Authors: Benjamin Constant

  • Last updated on December 10, 2021

French novelist

Author Works

Long Fiction:

Adolphe, 1816 (English translation, 1816)

Le Cahier rouge, 1907 (The Red Notebook, 1948)

Cécile, 1951 (English translation, 1952)


De la religion considérée dans sa source, ses formes, et ses développements, 1824-1831


Benjamin Constant (kohn-stahn), son of a Dutch army colonel, was born Henri Benjamin Constant de Rebecque in Lausanne, Switzerland, on October 25, 1767. His education was varied; he was tutored in turn by a sadistic German, a Frenchman who boarded him in a brothel, and a defrocked German priest. His mother having died soon after giving birth to him, he was pampered by his grandmother, aunts, and stepmother. A precocious boy, he was sent to Oxford (where he was not formally admitted), Erlangen (where he was expelled for relations with a prostitute), and Edinburgh (where he acquired powerful Whig political convictions). Finally, in 1787, he returned to Paris to begin the tumultuous social and political life which he embodied in his writings.{$I[AN]9810000237}{$I[A]Constant, Benjamin}{$S[A]Rebecque, Henri Benjamin Constant de;Constant, Benjamin}{$I[geo]FRANCE;Constant, Benjamin}{$I[geo]SWITZERLAND;Constant, Benjamin}{$I[tim]1767;Constant, Benjamin}

Constant was both a serious intellectual and an unrestrained sensualist. At twenty he formed an alliance with forty-seven-year-old Mme de Charrière, who for seven years gave him an education in eighteenth century manners. He left her, however, for Mme de Staël, who maintained one of the most brilliant liberal salons of the age. His two marriages (to Wilhelmina von Cramm in 1789 and to Charlotte von Hardenberg in 1808) and frequent affairs failed to interfere with his social, literary, and political life.

Constant’s emotional autobiography is presented in varying disguise in his novels: Adolphe (completed for the most part by 1807), the lightly fictionalized The Red Notebook (abandoned in 1811), and Cécile (written about 1811 but not discovered until 1948). Of these, Adolphe is his masterpiece, and it achieved renown as a classic dissection of possessive love. Constant spent the last fifteen years of his life writing steadily, producing not only political works but also his important religious study De la religion considérée dans sa source, ses formes, et ses développements. He was regularly elected to the Chamber of Deputies, becoming president four months before he died, December 8, 1830.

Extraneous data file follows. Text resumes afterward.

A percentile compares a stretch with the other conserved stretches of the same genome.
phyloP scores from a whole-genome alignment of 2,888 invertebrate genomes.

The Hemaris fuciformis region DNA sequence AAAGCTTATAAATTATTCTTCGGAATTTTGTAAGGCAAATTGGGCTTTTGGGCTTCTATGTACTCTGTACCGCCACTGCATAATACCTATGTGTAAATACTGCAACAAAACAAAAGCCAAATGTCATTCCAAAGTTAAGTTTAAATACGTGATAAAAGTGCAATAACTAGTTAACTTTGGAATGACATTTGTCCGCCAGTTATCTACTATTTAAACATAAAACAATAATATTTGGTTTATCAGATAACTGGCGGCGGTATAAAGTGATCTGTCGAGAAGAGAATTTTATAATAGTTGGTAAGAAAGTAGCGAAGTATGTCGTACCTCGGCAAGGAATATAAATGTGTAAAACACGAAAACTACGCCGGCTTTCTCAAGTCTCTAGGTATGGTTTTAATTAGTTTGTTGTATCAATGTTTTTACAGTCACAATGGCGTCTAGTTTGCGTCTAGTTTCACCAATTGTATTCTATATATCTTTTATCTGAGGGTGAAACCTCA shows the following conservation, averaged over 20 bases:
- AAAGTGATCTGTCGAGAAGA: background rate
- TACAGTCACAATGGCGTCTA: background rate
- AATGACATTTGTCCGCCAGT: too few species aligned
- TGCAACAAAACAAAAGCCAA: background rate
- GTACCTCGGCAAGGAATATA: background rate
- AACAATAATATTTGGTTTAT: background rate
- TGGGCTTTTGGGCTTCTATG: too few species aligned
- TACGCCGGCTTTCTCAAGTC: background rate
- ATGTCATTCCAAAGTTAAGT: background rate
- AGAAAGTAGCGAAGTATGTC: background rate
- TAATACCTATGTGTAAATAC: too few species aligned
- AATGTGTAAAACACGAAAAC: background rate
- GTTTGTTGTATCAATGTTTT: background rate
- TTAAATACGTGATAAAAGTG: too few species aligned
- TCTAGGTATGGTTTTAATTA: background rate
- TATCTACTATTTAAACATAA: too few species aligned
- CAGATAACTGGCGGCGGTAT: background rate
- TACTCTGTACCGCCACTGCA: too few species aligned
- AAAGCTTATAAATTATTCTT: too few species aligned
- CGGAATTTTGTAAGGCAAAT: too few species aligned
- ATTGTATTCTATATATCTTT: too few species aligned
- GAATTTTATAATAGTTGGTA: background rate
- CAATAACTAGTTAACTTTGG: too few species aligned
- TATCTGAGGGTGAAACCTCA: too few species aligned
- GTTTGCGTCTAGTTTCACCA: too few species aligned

BibliographyCourtney, C. P. A Guide to the Published Works of Benjamin Constant. Oxford, England: Voltaire Foundation, 1985.Cruickshank, John. Benjamin Constant. New York: Twayne, 1974.Fairlie, Alison. Imagination and Language: Collected Essays on Constant, Baudelaire, Nerval, and Flaubert. New York: Cambridge University Press, 1981.Fontana, Biancamaria. Benjamin Constant and the Post-Revolutionary Mind. New Haven, Conn.: Yale University Press, 1991.Holmes, Stephen. Benjamin Constant and the Making of Modern Liberalism. New Haven, Conn.: Yale University Press, 1984.Nicolson, Harold. Benjamin Constant. Garden City, N.Y.: Doubleday, 1949.Wood, Dennis. Benjamin Constant: A Biography. New York: Routledge, 1993.Wood, Dennis. Benjamin Constant: “Adolphe.” New York: Cambridge University Press, 1987.
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